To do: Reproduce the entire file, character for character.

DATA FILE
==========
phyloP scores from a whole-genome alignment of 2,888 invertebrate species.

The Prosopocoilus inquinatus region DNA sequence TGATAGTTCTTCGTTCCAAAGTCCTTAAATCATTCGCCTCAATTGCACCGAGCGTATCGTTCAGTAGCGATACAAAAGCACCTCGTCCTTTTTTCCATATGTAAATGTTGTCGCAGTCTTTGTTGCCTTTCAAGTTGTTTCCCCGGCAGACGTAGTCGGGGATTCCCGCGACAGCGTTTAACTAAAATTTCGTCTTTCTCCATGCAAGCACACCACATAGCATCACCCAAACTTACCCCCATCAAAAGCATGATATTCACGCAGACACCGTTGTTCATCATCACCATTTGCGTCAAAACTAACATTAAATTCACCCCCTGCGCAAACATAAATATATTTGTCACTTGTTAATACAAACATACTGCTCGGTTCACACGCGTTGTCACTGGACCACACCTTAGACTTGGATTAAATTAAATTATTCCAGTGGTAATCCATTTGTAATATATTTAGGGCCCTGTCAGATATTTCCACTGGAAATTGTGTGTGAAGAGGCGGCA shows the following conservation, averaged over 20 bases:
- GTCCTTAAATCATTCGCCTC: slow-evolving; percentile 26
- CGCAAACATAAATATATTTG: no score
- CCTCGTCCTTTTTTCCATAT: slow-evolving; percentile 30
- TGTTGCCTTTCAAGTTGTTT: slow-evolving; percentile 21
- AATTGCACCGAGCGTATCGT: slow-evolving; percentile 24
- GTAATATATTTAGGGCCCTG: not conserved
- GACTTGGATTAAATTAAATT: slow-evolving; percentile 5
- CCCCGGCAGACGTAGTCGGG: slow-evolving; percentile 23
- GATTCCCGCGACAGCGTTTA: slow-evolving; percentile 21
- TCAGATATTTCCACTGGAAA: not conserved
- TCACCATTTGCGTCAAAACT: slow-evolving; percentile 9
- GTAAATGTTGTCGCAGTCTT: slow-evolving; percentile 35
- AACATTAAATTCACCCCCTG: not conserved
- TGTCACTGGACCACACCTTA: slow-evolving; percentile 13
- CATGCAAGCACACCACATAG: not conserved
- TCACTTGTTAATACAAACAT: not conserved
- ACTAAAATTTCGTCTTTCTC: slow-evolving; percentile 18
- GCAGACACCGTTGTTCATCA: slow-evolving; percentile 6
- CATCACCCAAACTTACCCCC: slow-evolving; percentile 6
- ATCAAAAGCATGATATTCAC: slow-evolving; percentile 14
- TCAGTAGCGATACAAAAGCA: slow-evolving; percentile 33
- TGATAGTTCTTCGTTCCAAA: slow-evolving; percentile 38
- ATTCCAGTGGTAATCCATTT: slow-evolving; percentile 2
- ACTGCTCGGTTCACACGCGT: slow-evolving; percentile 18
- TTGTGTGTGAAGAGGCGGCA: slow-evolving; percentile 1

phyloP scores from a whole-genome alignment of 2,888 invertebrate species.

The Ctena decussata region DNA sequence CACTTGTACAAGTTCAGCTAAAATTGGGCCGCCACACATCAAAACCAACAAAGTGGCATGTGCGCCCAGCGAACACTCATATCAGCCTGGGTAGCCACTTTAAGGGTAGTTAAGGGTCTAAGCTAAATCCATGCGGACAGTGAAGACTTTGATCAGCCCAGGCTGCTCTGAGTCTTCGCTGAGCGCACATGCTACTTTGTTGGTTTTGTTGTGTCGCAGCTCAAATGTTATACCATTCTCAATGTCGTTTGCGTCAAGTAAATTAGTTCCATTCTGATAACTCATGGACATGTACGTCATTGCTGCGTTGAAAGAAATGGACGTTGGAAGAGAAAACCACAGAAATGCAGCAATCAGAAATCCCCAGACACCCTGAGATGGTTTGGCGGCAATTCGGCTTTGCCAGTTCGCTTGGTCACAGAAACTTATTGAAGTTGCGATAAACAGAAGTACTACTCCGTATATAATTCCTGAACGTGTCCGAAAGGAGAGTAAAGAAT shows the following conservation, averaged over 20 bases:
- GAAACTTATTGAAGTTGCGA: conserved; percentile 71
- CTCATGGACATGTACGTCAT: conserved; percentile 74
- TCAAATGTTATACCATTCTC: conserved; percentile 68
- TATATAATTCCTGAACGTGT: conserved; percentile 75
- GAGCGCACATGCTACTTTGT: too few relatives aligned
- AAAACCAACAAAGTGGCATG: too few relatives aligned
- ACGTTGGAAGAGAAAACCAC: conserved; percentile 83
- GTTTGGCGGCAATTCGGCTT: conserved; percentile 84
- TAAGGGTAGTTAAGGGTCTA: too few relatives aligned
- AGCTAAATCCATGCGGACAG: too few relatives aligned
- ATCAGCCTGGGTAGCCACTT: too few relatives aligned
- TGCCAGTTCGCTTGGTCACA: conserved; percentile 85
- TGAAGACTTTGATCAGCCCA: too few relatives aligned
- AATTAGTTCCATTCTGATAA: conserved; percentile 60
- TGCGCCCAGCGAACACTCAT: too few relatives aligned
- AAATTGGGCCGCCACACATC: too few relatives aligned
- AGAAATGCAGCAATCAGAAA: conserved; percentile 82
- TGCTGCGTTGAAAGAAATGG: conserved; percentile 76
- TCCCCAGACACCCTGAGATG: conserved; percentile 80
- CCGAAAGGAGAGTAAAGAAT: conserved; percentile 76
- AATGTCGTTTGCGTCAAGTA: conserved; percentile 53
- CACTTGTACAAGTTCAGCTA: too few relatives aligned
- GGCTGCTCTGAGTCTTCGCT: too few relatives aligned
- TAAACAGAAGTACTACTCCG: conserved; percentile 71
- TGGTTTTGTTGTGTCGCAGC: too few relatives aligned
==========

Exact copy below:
phyloP scores from a whole-genome alignment of 2,888 invertebrate species.

The Prosopocoilus inquinatus region DNA sequence TGATAGTTCTTCGTTCCAAAGTCCTTAAATCATTCGCCTCAATTGCACCGAGCGTATCGTTCAGTAGCGATACAAAAGCACCTCGTCCTTTTTTCCATATGTAAATGTTGTCGCAGTCTTTGTTGCCTTTCAAGTTGTTTCCCCGGCAGACGTAGTCGGGGATTCCCGCGACAGCGTTTAACTAAAATTTCGTCTTTCTCCATGCAAGCACACCACATAGCATCACCCAAACTTACCCCCATCAAAAGCATGATATTCACGCAGACACCGTTGTTCATCATCACCATTTGCGTCAAAACTAACATTAAATTCACCCCCTGCGCAAACATAAATATATTTGTCACTTGTTAATACAAACATACTGCTCGGTTCACACGCGTTGTCACTGGACCACACCTTAGACTTGGATTAAATTAAATTATTCCAGTGGTAATCCATTTGTAATATATTTAGGGCCCTGTCAGATATTTCCACTGGAAATTGTGTGTGAAGAGGCGGCA shows the following conservation, averaged over 20 bases:
- GTCCTTAAATCATTCGCCTC: slow-evolving; percentile 26
- CGCAAACATAAATATATTTG: no score
- CCTCGTCCTTTTTTCCATAT: slow-evolving; percentile 30
- TGTTGCCTTTCAAGTTGTTT: slow-evolving; percentile 21
- AATTGCACCGAGCGTATCGT: slow-evolving; percentile 24
- GTAATATATTTAGGGCCCTG: not conserved
- GACTTGGATTAAATTAAATT: slow-evolving; percentile 5
- CCCCGGCAGACGTAGTCGGG: slow-evolving; percentile 23
- GATTCCCGCGACAGCGTTTA: slow-evolving; percentile 21
- TCAGATATTTCCACTGGAAA: not conserved
- TCACCATTTGCGTCAAAACT: slow-evolving; percentile 9
- GTAAATGTTGTCGCAGTCTT: slow-evolving; percentile 35
- AACATTAAATTCACCCCCTG: not conserved
- TGTCACTGGACCACACCTTA: slow-evolving; percentile 13
- CATGCAAGCACACCACATAG: not conserved
- TCACTTGTTAATACAAACAT: not conserved
- ACTAAAATTTCGTCTTTCTC: slow-evolving; percentile 18
- GCAGACACCGTTGTTCATCA: slow-evolving; percentile 6
- CATCACCCAAACTTACCCCC: slow-evolving; percentile 6
- ATCAAAAGCATGATATTCAC: slow-evolving; percentile 14
- TCAGTAGCGATACAAAAGCA: slow-evolving; percentile 33
- TGATAGTTCTTCGTTCCAAA: slow-evolving; percentile 38
- ATTCCAGTGGTAATCCATTT: slow-evolving; percentile 2
- ACTGCTCGGTTCACACGCGT: slow-evolving; percentile 18
- TTGTGTGTGAAGAGGCGGCA: slow-evolving; percentile 1

phyloP scores from a whole-genome alignment of 2,888 invertebrate species.

The Ctena decussata region DNA sequence CACTTGTACAAGTTCAGCTAAAATTGGGCCGCCACACATCAAAACCAACAAAGTGGCATGTGCGCCCAGCGAACACTCATATCAGCCTGGGTAGCCACTTTAAGGGTAGTTAAGGGTCTAAGCTAAATCCATGCGGACAGTGAAGACTTTGATCAGCCCAGGCTGCTCTGAGTCTTCGCTGAGCGCACATGCTACTTTGTTGGTTTTGTTGTGTCGCAGCTCAAATGTTATACCATTCTCAATGTCGTTTGCGTCAAGTAAATTAGTTCCATTCTGATAACTCATGGACATGTACGTCATTGCTGCGTTGAAAGAAATGGACGTTGGAAGAGAAAACCACAGAAATGCAGCAATCAGAAATCCCCAGACACCCTGAGATGGTTTGGCGGCAATTCGGCTTTGCCAGTTCGCTTGGTCACAGAAACTTATTGAAGTTGCGATAAACAGAAGTACTACTCCGTATATAATTCCTGAACGTGTCCGAAAGGAGAGTAAAGAAT shows the following conservation, averaged over 20 bases:
- GAAACTTATTGAAGTTGCGA: conserved; percentile 71
- CTCATGGACATGTACGTCAT: conserved; percentile 74
- TCAAATGTTATACCATTCTC: conserved; percentile 68
- TATATAATTCCTGAACGTGT: conserved; percentile 75
- GAGCGCACATGCTACTTTGT: too few relatives aligned
- AAAACCAACAAAGTGGCATG: too few relatives aligned
- ACGTTGGAAGAGAAAACCAC: conserved; percentile 83
- GTTTGGCGGCAATTCGGCTT: conserved; percentile 84
- TAAGGGTAGTTAAGGGTCTA: too few relatives aligned
- AGCTAAATCCATGCGGACAG: too few relatives aligned
- ATCAGCCTGGGTAGCCACTT: too few relatives aligned
- TGCCAGTTCGCTTGGTCACA: conserved; percentile 85
- TGAAGACTTTGATCAGCCCA: too few relatives aligned
- AATTAGTTCCATTCTGATAA: conserved; percentile 60
- TGCGCCCAGCGAACACTCAT: too few relatives aligned
- AAATTGGGCCGCCACACATC: too few relatives aligned
- AGAAATGCAGCAATCAGAAA: conserved; percentile 82
- TGCTGCGTTGAAAGAAATGG: conserved; percentile 76
- TCCCCAGACACCCTGAGATG: conserved; percentile 80
- CCGAAAGGAGAGTAAAGAAT: conserved; percentile 76
- AATGTCGTTTGCGTCAAGTA: conserved; percentile 53
- CACTTGTACAAGTTCAGCTA: too few relatives aligned
- GGCTGCTCTGAGTCTTCGCT: too few relatives aligned
- TAAACAGAAGTACTACTCCG: conserved; percentile 71
- TGGTTTTGTTGTGTCGCAGC: too few relatives aligned